Courts look to the “totality of circumstances” to determine whether a given statement is one of opinion or fact: would a reasonable reader, familiar with the context of the statement, believe it to be a factual assertion, or something else — for example, a statement making an argument based on disclosed facts, rhetorical hyperbole, or figurative speech? These pieces, published in the “opinion” section of a newspaper, laden with rhetorical hyperbole (e.g., saying that Scaramucci “sold his soul”) aimed at making an argument about whether Scaramucci should sit on a particular board, are likely to be perceived as statements of opinion, not fact.
Nor do Caballero’s statements amount to false statements of fact. For example, whether someone has “sold his soul” cannot be objectively verified, and statements impugning Scaramucci as “unethical” are clear opinion based on his observed tenure in the White House, not likely to be read as an assertion of some undisclosed fact.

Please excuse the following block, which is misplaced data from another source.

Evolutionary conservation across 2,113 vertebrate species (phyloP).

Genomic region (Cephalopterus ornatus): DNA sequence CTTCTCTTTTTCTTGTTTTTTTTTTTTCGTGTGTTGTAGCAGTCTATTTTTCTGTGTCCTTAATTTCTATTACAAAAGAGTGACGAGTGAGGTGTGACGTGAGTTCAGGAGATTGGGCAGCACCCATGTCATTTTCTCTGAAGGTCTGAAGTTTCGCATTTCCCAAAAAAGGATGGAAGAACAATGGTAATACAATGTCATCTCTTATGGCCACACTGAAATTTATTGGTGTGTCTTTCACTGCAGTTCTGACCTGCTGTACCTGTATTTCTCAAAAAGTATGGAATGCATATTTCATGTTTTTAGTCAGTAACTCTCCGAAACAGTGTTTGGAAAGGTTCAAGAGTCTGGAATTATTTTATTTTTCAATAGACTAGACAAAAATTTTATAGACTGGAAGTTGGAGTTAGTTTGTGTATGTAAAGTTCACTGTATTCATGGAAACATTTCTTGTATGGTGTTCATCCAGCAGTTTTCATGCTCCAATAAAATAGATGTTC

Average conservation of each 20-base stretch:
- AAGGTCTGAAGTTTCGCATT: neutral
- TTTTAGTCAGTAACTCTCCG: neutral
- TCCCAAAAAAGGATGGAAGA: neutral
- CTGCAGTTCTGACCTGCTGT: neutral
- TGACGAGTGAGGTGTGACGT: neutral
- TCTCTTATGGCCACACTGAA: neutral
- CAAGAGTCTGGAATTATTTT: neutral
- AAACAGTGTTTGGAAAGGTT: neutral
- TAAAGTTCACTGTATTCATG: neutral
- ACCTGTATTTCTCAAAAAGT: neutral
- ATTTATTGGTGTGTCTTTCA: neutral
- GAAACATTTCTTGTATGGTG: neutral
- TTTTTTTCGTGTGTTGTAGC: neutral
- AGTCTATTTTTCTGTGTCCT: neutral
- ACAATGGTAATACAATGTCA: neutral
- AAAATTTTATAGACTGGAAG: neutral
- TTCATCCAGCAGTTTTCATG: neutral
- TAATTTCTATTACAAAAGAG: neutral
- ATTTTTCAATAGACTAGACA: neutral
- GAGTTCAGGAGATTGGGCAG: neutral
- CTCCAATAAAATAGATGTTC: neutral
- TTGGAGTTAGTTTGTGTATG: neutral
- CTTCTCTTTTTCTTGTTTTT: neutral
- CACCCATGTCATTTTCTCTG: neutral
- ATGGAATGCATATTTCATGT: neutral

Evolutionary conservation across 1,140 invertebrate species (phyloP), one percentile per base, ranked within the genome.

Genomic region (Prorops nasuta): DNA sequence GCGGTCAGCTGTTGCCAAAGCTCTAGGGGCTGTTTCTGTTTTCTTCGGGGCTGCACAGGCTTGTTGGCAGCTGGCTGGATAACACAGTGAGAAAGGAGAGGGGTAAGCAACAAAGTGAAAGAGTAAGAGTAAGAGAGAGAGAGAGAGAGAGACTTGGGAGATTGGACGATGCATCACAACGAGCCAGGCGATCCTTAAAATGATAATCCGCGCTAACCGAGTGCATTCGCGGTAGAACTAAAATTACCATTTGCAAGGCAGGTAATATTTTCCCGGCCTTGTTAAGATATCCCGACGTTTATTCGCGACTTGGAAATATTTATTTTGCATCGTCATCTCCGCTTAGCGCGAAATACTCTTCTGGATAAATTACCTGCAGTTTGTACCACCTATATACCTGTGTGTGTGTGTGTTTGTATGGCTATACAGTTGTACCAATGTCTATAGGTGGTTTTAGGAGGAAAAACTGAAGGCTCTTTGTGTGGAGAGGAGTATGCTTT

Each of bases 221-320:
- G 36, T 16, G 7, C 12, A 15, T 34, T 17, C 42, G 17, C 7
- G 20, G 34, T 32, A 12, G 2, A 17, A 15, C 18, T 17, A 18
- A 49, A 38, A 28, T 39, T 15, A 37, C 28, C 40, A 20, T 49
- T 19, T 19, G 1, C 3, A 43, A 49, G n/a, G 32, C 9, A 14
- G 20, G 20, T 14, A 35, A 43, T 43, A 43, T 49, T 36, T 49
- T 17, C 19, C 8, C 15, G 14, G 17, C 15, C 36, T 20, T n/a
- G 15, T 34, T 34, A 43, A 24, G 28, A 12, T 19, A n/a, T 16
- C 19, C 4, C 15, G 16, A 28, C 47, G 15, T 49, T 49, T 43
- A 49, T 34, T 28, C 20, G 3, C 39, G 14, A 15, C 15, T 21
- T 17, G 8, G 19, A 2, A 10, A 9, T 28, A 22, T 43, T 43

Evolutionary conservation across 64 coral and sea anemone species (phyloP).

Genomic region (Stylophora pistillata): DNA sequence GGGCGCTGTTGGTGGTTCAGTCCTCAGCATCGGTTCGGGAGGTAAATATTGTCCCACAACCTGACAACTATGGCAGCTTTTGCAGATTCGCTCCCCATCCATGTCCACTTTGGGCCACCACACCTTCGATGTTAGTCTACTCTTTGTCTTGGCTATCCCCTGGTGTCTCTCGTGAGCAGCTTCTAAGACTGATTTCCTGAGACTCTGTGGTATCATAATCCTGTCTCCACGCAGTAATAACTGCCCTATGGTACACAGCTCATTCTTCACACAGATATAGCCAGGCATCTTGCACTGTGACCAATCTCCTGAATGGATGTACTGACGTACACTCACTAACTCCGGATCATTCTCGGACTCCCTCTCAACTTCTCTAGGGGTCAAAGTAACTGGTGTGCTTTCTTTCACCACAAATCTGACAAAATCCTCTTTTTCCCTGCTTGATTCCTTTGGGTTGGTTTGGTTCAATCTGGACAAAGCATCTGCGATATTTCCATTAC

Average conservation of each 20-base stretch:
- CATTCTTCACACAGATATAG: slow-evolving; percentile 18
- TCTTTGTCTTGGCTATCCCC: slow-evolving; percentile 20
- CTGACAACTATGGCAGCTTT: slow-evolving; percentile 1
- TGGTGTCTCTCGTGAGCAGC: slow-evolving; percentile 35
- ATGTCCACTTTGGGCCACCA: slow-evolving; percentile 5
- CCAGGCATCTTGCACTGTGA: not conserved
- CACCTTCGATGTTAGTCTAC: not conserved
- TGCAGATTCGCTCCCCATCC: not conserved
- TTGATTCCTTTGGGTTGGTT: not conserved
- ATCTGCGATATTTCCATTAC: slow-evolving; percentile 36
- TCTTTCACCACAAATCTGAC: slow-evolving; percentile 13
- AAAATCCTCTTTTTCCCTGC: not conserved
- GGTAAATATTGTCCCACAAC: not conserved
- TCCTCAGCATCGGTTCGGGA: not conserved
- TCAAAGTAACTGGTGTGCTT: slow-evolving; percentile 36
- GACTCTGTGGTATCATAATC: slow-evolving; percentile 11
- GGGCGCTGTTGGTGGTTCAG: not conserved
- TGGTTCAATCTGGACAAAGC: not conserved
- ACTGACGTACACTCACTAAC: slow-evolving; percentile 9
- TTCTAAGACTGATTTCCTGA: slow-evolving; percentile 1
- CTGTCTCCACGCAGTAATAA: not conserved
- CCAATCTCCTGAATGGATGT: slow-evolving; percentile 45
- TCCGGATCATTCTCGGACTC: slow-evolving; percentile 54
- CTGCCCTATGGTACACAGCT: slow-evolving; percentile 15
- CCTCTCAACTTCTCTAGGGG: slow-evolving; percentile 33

As for the statement that Scaramucci “makes his Twitter accessible to friends interested in giving comfort to Holocaust deniers,” the op-ed links to a Huffington Post piece discussing a controversial Twitter poll posted by Scaramucci’s media venture. The assertion of fact — that Scaramucci made the Twitter account accessible to someone else — is true. The characterization of that act — that it amounted to “giving comfort to Holocaust deniers” is a statement of opinion.
Courts have repeatedly held that statements characterizing the views of another as hateful generally do not amount to actionably false statements of fact, either because the statements rely on disclosed facts, because the characterization is hyperbolic criticism, or because they are subjective opinions incapable of objective verification. While there have been cases holding otherwise, the dominant trend is to protect such statements as opinion; after all, whether someone’s views or acts are hateful or bigoted is a matter of subjective opinion, not objective fact.